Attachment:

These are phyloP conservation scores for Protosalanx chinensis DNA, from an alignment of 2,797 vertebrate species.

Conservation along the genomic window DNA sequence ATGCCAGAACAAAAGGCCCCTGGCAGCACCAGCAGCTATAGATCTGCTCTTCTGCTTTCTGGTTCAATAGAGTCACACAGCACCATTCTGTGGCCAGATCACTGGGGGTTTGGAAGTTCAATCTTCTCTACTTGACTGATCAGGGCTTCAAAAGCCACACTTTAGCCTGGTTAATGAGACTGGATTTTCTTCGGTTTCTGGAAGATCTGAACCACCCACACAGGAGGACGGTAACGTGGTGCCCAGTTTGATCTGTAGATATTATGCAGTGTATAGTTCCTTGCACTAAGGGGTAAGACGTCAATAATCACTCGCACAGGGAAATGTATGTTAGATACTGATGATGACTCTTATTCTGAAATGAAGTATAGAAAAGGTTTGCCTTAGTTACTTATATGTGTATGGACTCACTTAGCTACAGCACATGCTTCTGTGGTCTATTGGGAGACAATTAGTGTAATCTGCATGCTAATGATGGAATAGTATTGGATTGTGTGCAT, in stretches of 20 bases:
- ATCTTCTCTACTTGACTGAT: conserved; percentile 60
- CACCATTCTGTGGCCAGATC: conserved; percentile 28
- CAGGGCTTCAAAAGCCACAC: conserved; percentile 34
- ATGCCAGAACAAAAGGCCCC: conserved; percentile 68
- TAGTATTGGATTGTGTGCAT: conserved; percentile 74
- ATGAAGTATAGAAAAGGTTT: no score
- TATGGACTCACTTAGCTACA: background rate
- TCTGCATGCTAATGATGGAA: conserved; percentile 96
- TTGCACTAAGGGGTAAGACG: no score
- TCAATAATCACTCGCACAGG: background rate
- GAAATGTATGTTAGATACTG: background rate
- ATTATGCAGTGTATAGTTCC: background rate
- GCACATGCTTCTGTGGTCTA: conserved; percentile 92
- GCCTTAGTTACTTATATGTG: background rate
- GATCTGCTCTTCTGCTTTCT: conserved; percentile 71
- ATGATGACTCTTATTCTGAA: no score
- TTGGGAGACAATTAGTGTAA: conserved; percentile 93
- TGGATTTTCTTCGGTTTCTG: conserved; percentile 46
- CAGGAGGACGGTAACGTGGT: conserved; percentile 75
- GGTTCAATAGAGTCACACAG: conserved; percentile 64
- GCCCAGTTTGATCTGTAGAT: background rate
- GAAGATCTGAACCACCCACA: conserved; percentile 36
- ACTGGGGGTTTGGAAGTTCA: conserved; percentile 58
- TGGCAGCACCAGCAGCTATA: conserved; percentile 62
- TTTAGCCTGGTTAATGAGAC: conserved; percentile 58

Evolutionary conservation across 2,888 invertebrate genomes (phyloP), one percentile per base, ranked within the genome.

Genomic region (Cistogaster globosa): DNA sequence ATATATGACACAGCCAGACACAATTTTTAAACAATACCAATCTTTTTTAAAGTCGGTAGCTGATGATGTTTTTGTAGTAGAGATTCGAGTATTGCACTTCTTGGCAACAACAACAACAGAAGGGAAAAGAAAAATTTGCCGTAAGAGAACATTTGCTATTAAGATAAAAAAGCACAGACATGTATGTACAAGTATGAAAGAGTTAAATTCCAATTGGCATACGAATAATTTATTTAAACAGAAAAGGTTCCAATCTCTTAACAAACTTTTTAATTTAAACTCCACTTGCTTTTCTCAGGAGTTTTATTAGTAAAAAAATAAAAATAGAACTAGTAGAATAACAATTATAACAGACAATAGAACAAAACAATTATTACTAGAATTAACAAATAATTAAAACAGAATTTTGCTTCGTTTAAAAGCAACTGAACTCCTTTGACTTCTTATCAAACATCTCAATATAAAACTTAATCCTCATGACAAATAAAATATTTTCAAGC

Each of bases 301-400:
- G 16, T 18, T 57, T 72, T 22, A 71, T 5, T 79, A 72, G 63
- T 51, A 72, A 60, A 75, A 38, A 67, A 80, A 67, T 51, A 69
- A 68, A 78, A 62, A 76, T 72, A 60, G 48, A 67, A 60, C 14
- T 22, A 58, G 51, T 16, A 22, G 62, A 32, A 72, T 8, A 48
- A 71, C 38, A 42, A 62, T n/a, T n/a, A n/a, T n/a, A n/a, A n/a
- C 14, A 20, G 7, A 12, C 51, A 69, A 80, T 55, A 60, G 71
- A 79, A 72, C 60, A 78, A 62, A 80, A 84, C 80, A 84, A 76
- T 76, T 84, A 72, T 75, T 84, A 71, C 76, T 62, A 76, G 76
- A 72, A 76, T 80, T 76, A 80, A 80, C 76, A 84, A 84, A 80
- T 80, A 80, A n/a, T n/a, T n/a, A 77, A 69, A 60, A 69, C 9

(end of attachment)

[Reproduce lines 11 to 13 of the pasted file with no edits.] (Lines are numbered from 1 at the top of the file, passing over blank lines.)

- TTGCACTAAGGGGTAAGACG: no score
- TCAATAATCACTCGCACAGG: background rate
- GAAATGTATGTTAGATACTG: background rate